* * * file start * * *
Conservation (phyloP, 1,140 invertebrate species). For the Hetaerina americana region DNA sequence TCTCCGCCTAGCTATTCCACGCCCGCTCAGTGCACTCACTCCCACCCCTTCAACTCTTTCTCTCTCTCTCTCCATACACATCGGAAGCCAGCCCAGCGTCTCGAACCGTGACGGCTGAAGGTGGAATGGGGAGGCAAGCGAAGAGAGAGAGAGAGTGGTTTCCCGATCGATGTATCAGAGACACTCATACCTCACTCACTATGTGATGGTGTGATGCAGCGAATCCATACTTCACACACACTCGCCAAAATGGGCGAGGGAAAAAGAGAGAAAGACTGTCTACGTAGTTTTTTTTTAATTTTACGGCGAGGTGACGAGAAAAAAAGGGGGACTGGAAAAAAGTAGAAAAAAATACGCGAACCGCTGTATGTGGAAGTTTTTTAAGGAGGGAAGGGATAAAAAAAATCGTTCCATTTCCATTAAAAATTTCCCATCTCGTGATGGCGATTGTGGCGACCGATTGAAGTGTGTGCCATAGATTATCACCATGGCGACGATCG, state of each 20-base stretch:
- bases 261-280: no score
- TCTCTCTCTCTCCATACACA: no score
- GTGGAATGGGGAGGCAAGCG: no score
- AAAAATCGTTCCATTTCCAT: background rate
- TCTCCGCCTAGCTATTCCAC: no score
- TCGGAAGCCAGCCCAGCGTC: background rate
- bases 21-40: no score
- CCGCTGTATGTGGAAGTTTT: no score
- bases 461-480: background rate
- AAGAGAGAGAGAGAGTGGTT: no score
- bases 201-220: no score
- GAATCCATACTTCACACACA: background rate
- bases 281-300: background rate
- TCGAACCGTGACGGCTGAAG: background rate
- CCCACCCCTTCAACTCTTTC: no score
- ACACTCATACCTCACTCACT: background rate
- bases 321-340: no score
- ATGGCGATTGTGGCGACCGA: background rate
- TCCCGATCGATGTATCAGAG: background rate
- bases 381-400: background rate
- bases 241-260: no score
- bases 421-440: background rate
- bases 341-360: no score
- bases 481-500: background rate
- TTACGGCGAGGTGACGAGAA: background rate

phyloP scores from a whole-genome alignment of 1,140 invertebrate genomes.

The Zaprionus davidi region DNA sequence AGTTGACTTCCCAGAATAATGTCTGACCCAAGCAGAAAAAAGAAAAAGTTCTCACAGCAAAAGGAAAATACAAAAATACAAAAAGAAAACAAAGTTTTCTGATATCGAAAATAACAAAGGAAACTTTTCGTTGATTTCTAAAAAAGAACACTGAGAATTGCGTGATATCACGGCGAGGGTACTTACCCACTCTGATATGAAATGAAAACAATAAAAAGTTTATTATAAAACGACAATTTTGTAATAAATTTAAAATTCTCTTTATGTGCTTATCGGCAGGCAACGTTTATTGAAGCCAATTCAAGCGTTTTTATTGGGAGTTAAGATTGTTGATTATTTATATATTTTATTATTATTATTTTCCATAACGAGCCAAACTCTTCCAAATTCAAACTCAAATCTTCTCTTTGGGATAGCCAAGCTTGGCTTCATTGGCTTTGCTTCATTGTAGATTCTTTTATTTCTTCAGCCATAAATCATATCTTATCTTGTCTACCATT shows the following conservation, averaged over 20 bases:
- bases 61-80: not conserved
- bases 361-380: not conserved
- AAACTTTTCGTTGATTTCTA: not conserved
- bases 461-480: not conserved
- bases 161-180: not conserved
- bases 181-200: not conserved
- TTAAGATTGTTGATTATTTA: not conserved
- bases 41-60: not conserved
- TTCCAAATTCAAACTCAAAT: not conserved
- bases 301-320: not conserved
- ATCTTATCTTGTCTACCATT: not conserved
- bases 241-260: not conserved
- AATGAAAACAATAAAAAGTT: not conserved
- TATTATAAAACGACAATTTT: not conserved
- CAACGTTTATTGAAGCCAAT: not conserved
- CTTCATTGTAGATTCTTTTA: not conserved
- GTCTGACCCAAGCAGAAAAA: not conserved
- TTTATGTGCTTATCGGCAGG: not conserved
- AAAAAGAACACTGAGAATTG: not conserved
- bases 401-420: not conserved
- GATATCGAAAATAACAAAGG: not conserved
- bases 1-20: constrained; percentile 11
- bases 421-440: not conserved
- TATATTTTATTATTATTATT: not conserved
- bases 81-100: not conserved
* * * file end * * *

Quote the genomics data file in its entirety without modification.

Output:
Conservation (phyloP, 1,140 invertebrate species). For the Hetaerina americana region DNA sequence TCTCCGCCTAGCTATTCCACGCCCGCTCAGTGCACTCACTCCCACCCCTTCAACTCTTTCTCTCTCTCTCTCCATACACATCGGAAGCCAGCCCAGCGTCTCGAACCGTGACGGCTGAAGGTGGAATGGGGAGGCAAGCGAAGAGAGAGAGAGAGTGGTTTCCCGATCGATGTATCAGAGACACTCATACCTCACTCACTATGTGATGGTGTGATGCAGCGAATCCATACTTCACACACACTCGCCAAAATGGGCGAGGGAAAAAGAGAGAAAGACTGTCTACGTAGTTTTTTTTTAATTTTACGGCGAGGTGACGAGAAAAAAAGGGGGACTGGAAAAAAGTAGAAAAAAATACGCGAACCGCTGTATGTGGAAGTTTTTTAAGGAGGGAAGGGATAAAAAAAATCGTTCCATTTCCATTAAAAATTTCCCATCTCGTGATGGCGATTGTGGCGACCGATTGAAGTGTGTGCCATAGATTATCACCATGGCGACGATCG, state of each 20-base stretch:
- bases 261-280: no score
- TCTCTCTCTCTCCATACACA: no score
- GTGGAATGGGGAGGCAAGCG: no score
- AAAAATCGTTCCATTTCCAT: background rate
- TCTCCGCCTAGCTATTCCAC: no score
- TCGGAAGCCAGCCCAGCGTC: background rate
- bases 21-40: no score
- CCGCTGTATGTGGAAGTTTT: no score
- bases 461-480: background rate
- AAGAGAGAGAGAGAGTGGTT: no score
- bases 201-220: no score
- GAATCCATACTTCACACACA: background rate
- bases 281-300: background rate
- TCGAACCGTGACGGCTGAAG: background rate
- CCCACCCCTTCAACTCTTTC: no score
- ACACTCATACCTCACTCACT: background rate
- bases 321-340: no score
- ATGGCGATTGTGGCGACCGA: background rate
- TCCCGATCGATGTATCAGAG: background rate
- bases 381-400: background rate
- bases 241-260: no score
- bases 421-440: background rate
- bases 341-360: no score
- bases 481-500: background rate
- TTACGGCGAGGTGACGAGAA: background rate

phyloP scores from a whole-genome alignment of 1,140 invertebrate genomes.

The Zaprionus davidi region DNA sequence AGTTGACTTCCCAGAATAATGTCTGACCCAAGCAGAAAAAAGAAAAAGTTCTCACAGCAAAAGGAAAATACAAAAATACAAAAAGAAAACAAAGTTTTCTGATATCGAAAATAACAAAGGAAACTTTTCGTTGATTTCTAAAAAAGAACACTGAGAATTGCGTGATATCACGGCGAGGGTACTTACCCACTCTGATATGAAATGAAAACAATAAAAAGTTTATTATAAAACGACAATTTTGTAATAAATTTAAAATTCTCTTTATGTGCTTATCGGCAGGCAACGTTTATTGAAGCCAATTCAAGCGTTTTTATTGGGAGTTAAGATTGTTGATTATTTATATATTTTATTATTATTATTTTCCATAACGAGCCAAACTCTTCCAAATTCAAACTCAAATCTTCTCTTTGGGATAGCCAAGCTTGGCTTCATTGGCTTTGCTTCATTGTAGATTCTTTTATTTCTTCAGCCATAAATCATATCTTATCTTGTCTACCATT shows the following conservation, averaged over 20 bases:
- bases 61-80: not conserved
- bases 361-380: not conserved
- AAACTTTTCGTTGATTTCTA: not conserved
- bases 461-480: not conserved
- bases 161-180: not conserved
- bases 181-200: not conserved
- TTAAGATTGTTGATTATTTA: not conserved
- bases 41-60: not conserved
- TTCCAAATTCAAACTCAAAT: not conserved
- bases 301-320: not conserved
- ATCTTATCTTGTCTACCATT: not conserved
- bases 241-260: not conserved
- AATGAAAACAATAAAAAGTT: not conserved
- TATTATAAAACGACAATTTT: not conserved
- CAACGTTTATTGAAGCCAAT: not conserved
- CTTCATTGTAGATTCTTTTA: not conserved
- GTCTGACCCAAGCAGAAAAA: not conserved
- TTTATGTGCTTATCGGCAGG: not conserved
- AAAAAGAACACTGAGAATTG: not conserved
- bases 401-420: not conserved
- GATATCGAAAATAACAAAGG: not conserved
- bases 1-20: constrained; percentile 11
- bases 421-440: not conserved
- TATATTTTATTATTATTATT: not conserved
- bases 81-100: not conserved